I heard the breathy whispers behind me and I turned to face them, I was taken aback to be in a funeral parlor. I heard what they said. I could read their nasty minds. And maybe they were right and I was a cliche. You were, after all, a bastard, a goddamn son of a bitch. He never cared about her when she was alive, they mocked. They didn’t know how I felt about anything.
A man I didn’t know motioned for me to advance closer. He was something from a different time. A bygone era. I walked past the rows of people seated in the pews, people I knew, some strangers, and all of those I loved and admired and tried my best to shut out of my life. I walked by them all, shoeless and self conscious, with blood smeared on my face and feet, but at least I had teeth. I must have grown a new set like a shark.
The man showed me the woman in the casket but I didn’t recognize her. She didn’t look like a person that had recently expired, rather someone monumental from long ago, like a corpse from an ancient civilization. Some mummified woman exhumed from a puzzling sarcophagus wearing all forty pounds of Mr. T’s jewelry and hot pink high heels to teach us about the meaning of life. Life is about lessons and failing, and learning from our mistakes, which we almost never do.
How could that be Hattie? How could that be my mother? Unrecognizable except for the accessories. I saw her everywhere but not here. Every woman I passed in the street with sad eyes reminded me of her. They didn’t look like her and she didn’t look like them but I grabbed on to any sadness I could find in them to keep her alive in my memory. I knew I couldn’t handle this. And then there was the king of rock ‘n’ roll standing at the podium.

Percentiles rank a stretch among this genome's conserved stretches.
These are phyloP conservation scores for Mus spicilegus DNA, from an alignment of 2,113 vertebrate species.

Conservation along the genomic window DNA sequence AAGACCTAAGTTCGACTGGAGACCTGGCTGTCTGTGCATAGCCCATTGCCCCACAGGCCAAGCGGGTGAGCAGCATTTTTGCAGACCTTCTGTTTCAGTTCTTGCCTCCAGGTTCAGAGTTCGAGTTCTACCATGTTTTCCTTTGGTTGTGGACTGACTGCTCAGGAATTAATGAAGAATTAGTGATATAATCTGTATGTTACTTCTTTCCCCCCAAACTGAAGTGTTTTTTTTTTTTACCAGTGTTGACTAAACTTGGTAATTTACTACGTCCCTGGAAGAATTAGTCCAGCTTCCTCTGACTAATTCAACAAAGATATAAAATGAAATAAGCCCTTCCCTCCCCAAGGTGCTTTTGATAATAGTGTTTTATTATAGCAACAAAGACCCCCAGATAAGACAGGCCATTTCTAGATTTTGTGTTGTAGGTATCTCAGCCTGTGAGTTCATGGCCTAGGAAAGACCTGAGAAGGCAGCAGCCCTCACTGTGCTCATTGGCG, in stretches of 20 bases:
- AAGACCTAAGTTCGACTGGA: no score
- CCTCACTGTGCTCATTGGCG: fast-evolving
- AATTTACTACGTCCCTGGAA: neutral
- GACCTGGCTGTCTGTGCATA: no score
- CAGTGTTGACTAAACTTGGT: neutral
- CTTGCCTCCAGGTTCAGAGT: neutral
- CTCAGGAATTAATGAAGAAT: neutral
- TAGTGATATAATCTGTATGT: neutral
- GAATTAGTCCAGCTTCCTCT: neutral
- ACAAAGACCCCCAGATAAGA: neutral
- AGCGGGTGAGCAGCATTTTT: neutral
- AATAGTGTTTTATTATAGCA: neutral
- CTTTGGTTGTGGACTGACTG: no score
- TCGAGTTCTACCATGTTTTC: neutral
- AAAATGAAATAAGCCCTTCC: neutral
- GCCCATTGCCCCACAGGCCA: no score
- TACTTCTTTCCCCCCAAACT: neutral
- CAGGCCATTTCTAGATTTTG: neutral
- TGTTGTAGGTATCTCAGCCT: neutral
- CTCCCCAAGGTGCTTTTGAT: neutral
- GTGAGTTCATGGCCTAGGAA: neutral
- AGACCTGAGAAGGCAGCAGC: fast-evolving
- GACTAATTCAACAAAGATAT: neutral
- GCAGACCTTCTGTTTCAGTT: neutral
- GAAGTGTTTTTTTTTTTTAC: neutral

The stranger nudged me with his elbow. “Who are you?” I asked.
“Don’t worry about who I am. You’re too late. You fell right into your role. Now hand me the hammer, son.”
“Why is there an Elvis impersonator here?” I bent down, picked up the hammer by my feet and gave it to the man. “Doesn’t that seem a little inappropriate?”
“Pssh. Impersonator? That’s not fucking Val Kilmer. And about being appropriate. Who’s to say. She loved the King and he’s almost through and then you’re up.”
“Yeah, up. Say all the things you should have said when you had the chance.” The man guided me to the lectern, he thanked Mr. Presley, and raised his hands like a conductor. “The audience awaits you, Wilhelm. Don’t fuck this up like you do with everything else. No pressure.”
I looked back at the casket, it was white, weiss, and studded, matching the King’s jumpsuit. In front of the pews were eight chairs, all seated by Catherine of varying ages, from a small child to present. There was Catherine, little and crying in pajamas. And then there was Catherine in a black dress, looking how I left her earlier, upset and frustrated.
What if everything was all my fault? Everything?